“People of color are more exposed to air pollution than anyone else,” she said. “In America, your race affects everything — from your seat on a bus, to your ability to vote, and even your brush up with police officers. Now it affects the air you breathe in? I was always told that our fight for equality was getting easier. It seems to me that if people of color now have to beg on their hands and knees to be able to have clean air to breathe in, then do black lives really matter?”
Haile Peveto, part of the award-winning Lincoln High environmental justice group, spoke of how long she has worked alongside her mother, Mary, fight for cleaner air -- since elementary school.
Dayna Jones, a mother of two, said that addressing air quality in communities of color and low income communities will mean the air gets better for everyone else too. She wants to make things better for her 2-year-old son Oberyn.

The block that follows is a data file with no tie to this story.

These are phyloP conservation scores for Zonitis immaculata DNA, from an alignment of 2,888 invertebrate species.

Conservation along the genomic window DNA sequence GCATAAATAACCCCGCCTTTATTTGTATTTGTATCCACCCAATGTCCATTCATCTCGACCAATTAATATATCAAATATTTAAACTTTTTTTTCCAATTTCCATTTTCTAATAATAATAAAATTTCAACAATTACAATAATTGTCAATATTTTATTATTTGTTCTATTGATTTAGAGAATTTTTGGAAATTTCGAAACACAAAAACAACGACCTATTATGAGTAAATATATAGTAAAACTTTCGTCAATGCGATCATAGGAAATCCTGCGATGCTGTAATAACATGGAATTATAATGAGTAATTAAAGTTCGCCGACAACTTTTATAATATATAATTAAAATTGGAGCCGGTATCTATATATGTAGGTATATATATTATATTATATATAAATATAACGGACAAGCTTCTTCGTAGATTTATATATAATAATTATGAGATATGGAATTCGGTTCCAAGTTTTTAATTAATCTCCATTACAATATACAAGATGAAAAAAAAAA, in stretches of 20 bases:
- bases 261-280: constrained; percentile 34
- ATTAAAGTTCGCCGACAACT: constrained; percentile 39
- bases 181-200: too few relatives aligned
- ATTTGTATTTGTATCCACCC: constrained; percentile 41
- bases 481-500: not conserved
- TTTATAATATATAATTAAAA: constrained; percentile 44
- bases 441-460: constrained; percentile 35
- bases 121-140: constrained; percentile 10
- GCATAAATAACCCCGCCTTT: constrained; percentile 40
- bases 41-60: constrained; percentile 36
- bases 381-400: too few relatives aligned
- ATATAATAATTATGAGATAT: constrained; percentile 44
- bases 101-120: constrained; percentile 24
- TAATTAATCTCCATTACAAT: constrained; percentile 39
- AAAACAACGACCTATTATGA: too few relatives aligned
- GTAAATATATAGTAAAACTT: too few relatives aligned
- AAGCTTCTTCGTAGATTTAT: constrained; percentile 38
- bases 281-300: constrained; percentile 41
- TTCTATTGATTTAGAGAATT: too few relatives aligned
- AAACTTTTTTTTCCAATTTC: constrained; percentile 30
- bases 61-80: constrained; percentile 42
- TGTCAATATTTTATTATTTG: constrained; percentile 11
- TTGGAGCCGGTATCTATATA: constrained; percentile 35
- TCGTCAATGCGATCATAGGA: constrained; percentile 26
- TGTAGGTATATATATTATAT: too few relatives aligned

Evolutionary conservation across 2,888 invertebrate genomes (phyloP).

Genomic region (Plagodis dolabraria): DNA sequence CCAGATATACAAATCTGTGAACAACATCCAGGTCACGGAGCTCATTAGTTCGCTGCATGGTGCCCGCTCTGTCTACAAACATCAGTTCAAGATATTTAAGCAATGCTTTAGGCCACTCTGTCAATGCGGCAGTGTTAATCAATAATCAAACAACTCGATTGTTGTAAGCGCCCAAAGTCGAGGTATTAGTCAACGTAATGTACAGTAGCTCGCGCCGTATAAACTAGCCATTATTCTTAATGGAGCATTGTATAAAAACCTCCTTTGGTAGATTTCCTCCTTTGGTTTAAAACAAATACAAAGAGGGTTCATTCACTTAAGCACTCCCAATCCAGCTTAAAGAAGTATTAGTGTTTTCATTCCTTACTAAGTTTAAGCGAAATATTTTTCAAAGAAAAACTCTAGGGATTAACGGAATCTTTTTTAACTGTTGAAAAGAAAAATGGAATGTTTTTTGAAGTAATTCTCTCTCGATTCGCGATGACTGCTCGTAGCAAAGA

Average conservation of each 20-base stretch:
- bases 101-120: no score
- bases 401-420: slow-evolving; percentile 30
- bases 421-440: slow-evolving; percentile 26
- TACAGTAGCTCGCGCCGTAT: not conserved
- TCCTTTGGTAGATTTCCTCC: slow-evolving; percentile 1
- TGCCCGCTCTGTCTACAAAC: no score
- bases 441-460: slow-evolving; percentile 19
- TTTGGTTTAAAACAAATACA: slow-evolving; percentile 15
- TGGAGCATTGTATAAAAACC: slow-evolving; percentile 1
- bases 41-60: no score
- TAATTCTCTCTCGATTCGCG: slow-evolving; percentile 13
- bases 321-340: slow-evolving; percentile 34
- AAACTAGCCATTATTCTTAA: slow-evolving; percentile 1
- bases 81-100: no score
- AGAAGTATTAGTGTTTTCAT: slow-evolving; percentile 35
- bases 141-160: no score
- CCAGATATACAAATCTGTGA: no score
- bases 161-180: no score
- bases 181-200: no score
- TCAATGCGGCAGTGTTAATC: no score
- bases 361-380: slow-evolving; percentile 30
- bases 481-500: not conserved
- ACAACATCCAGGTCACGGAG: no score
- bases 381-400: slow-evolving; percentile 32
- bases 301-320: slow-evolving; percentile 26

After the family moved from Colorado so Jones could attend Lewis & Clark law school, Oberyn seemed to come down with allergies. Jones was working for the environmental justice group OPAL this spring, drafting testimony on the Cleaner Air Oregon funding bill, when her partner called. Oberyn was having difficulty breathing.
They rushed him to the hospital, where the doctor asked an odd question: Did the family live near a main road? They live just off Boones Ferry Road, and it turned out her son had Reactive Airway Disease, a condition similar to asthma, but in children under age 6. The doctor suggested air pollution might be the cause.
Jones had advocated for the House Bill that would have funded Clean Air Oregon through industry fees. And although the bill died in committee, she said she’s not done fighting.
“Legislation failed us, but the Governor is on our side,” she said. “And this is important to remind her that we've got her back.”